Republicans are quick to suggest that President Joe Biden has missed a step, but proved nimble enough Tuesday night to lock them into Social Security and Medicare. And he did it, in part, by going off script.
Nearly halfway through his State of the Union address, Biden said that «some Republicans want Medicare and Social Security to end every five years» and that others would like to use the possibility of defaulting on federal debt as leverage to Cut those programs.
Republicans scoffed. Rep. Marjorie Taylor Greene, a Georgia Republican, a newly empowered voice in her party, yelled, «Liar!»
At first, Biden offered to provide documentation. Then he simply accepted the answer as a GOP on-the-ground deal to keep the programs intact.
«As we all seem to agree,» he said, backing away from his prepared remarks and grinning like a cat with a canary feather in its teeth, «Social Security and Medicare are now off the books.»
There is a duality to what sounded like a sudden political victory for Biden: Insofar as he protected rights programs, he also made it difficult to campaign on the idea that Republicans are hell-bent on destroying them. But perhaps more important, as he prepares to run for re-election, Biden demonstrated the mental dexterity that critics — and in private moments, even some allies — say he lacks.
If anything, Biden seemed sharper without the script.
“It was a great Biden moment and it showed why he needs to have more opportunities to act freely and speak from his gut,” said Faiz Shakir, who led Sen. Bernie Sanders’ 2020 primary campaign against Biden. «He basically ran a real-time pledging marathon and got a huge majority to commit to taking Social Security and Medicare off the negotiating table.»
It’s not hard to conclude that Biden scored one of the clearest victories of any president in addressing hecklers in a speech to Congress. It’s just as easy to see that most people won’t be thinking about the 2023 State of the Union when they vote in 2024.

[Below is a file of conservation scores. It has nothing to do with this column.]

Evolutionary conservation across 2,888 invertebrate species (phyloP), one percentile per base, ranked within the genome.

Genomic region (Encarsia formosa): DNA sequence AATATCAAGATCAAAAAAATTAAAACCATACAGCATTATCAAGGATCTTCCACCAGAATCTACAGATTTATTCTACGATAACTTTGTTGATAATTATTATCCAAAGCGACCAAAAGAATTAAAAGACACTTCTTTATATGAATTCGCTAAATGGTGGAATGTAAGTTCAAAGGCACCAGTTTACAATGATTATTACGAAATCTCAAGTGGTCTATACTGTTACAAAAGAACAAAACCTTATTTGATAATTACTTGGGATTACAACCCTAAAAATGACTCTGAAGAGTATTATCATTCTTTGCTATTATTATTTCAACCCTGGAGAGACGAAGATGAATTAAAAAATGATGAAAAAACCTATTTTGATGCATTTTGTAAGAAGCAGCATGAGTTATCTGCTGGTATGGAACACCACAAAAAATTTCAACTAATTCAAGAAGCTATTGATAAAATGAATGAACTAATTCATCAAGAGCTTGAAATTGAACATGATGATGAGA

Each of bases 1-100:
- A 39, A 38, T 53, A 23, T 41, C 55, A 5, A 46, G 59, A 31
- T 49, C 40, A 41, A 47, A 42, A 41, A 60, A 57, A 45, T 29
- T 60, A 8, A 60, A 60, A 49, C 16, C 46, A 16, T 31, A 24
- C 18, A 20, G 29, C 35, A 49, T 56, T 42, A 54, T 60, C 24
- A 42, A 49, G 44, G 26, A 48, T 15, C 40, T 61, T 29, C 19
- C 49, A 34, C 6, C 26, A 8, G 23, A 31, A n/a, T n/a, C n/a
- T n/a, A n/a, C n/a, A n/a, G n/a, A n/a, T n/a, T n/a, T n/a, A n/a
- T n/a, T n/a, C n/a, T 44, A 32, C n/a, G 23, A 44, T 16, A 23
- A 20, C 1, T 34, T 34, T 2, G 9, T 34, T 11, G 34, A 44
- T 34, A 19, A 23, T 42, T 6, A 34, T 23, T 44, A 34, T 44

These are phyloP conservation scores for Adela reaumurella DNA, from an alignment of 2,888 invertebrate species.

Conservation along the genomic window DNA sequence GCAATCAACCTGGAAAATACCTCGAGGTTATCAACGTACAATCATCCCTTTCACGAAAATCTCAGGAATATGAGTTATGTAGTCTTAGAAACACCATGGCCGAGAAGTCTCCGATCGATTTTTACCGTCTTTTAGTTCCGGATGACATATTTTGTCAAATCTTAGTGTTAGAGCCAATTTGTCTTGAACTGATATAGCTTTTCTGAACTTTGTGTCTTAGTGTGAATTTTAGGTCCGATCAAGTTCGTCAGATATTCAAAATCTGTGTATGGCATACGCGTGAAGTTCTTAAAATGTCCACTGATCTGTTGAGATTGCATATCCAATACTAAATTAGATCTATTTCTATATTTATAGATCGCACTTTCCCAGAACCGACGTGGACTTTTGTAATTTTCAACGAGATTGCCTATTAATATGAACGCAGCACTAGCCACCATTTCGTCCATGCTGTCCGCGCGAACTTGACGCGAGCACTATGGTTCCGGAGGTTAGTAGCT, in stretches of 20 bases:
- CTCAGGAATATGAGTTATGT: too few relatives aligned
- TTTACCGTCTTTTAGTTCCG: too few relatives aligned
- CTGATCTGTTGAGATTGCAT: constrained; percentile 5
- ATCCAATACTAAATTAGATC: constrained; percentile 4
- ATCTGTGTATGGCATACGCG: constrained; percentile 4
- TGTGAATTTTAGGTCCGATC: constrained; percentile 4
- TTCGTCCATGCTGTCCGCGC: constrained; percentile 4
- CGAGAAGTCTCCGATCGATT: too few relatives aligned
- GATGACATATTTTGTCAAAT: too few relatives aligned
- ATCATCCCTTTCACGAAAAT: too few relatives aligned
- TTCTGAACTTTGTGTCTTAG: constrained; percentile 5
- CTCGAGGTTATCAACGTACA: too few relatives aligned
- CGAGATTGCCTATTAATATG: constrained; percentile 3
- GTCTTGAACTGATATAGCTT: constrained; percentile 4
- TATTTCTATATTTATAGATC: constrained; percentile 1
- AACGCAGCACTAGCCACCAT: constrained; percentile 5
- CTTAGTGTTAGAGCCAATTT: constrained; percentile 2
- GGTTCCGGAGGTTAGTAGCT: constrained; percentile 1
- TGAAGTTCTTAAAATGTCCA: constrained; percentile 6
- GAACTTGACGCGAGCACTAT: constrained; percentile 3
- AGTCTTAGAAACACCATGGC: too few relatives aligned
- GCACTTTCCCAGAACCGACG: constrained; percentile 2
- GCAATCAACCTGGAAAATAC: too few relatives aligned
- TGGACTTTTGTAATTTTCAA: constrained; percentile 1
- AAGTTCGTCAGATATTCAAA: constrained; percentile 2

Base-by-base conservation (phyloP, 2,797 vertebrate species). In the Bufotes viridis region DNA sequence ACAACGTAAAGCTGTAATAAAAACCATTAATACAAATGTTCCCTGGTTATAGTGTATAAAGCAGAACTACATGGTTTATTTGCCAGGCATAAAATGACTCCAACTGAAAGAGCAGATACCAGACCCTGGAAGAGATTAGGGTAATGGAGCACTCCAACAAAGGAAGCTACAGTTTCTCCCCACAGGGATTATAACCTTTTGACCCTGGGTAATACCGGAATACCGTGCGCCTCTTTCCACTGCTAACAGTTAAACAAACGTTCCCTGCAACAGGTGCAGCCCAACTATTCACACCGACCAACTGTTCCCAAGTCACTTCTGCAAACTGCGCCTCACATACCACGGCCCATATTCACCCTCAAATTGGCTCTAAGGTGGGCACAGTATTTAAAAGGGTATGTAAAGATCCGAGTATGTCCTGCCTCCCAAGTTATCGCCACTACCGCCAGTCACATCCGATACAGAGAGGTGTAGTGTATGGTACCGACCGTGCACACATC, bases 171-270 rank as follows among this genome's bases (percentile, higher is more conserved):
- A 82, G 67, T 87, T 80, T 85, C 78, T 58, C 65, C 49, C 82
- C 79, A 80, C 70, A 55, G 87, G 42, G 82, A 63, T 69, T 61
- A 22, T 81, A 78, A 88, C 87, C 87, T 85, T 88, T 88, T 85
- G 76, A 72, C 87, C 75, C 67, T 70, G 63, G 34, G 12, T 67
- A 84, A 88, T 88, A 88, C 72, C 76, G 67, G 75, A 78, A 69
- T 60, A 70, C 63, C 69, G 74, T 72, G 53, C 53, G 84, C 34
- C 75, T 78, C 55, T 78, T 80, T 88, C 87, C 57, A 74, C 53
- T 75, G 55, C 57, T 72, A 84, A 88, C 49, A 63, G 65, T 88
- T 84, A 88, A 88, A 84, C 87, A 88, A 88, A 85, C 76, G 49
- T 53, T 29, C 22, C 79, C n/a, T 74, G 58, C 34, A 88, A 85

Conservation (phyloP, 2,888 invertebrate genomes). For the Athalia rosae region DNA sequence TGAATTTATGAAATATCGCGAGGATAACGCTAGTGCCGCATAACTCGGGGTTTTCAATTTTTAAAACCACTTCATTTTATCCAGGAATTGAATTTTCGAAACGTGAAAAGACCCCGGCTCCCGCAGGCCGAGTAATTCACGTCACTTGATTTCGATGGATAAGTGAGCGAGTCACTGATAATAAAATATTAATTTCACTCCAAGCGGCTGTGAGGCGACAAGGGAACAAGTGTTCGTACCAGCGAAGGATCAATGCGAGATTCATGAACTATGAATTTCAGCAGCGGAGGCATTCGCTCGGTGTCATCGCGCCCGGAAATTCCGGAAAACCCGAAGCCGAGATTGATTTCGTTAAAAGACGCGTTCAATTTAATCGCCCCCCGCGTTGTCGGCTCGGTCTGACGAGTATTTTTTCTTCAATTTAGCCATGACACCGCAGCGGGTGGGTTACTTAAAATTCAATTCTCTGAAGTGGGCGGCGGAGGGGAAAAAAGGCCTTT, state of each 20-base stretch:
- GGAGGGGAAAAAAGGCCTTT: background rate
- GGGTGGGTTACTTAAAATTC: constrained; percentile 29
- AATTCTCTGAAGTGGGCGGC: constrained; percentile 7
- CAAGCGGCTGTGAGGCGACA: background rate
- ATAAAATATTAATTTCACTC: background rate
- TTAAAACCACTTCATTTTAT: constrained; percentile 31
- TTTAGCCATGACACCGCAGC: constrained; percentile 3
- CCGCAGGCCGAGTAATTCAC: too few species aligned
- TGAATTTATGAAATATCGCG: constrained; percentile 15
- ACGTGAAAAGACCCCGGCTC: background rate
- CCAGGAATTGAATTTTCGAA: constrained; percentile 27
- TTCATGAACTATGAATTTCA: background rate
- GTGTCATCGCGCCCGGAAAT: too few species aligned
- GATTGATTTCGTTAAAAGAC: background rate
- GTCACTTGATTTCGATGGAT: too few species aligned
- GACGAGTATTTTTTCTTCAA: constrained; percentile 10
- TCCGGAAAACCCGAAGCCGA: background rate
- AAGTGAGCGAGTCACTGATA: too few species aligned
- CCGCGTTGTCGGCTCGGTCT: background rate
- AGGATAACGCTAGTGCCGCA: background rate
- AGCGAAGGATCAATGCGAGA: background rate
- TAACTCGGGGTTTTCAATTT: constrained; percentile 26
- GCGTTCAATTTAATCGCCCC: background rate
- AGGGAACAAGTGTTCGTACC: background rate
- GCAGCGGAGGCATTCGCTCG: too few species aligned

But the topics of the exchange can help frame the coming months and the upcoming elections.
Biden wasn’t lying when he said there was some support in the Republican Party for letting Social Security and Medicare expire after five years if Congress doesn’t pass a new law. Sen. Rick Scott, R-Fla., then chairman of the Senate Republican Party campaign committee, proposed such a plan during the midterm elections. Although other Republican leaders distanced themselves from Scott’s agenda, it became an issue in some races.
But his argument over the debt limit was on more shaky ground. Republicans were quick to point out Tuesday night that House Speaker Kevin McCarthy, R-Calif., said «cuts to Medicare and Social Security» are «off the table.»
Either way, Biden may have given the GOP an unexpected gift by claiming a political victory on the rights programs.
“President Biden gave up his political stick by giving Chairman McCarthy and all other Republicans the opportunity to publicly support Social Security, and they happily jumped at the opportunity,” said Republican strategist Matt Mowers.
For Democrats, there was a certain pleasure in watching Biden dance around the ring.
«@potus just duped and flipped the GOP into agreeing to protect Medicare and Social Security on live national TV?» former Rep. Tom Perriello, D-Va., wrote on Twitter.
That is exactly what he did.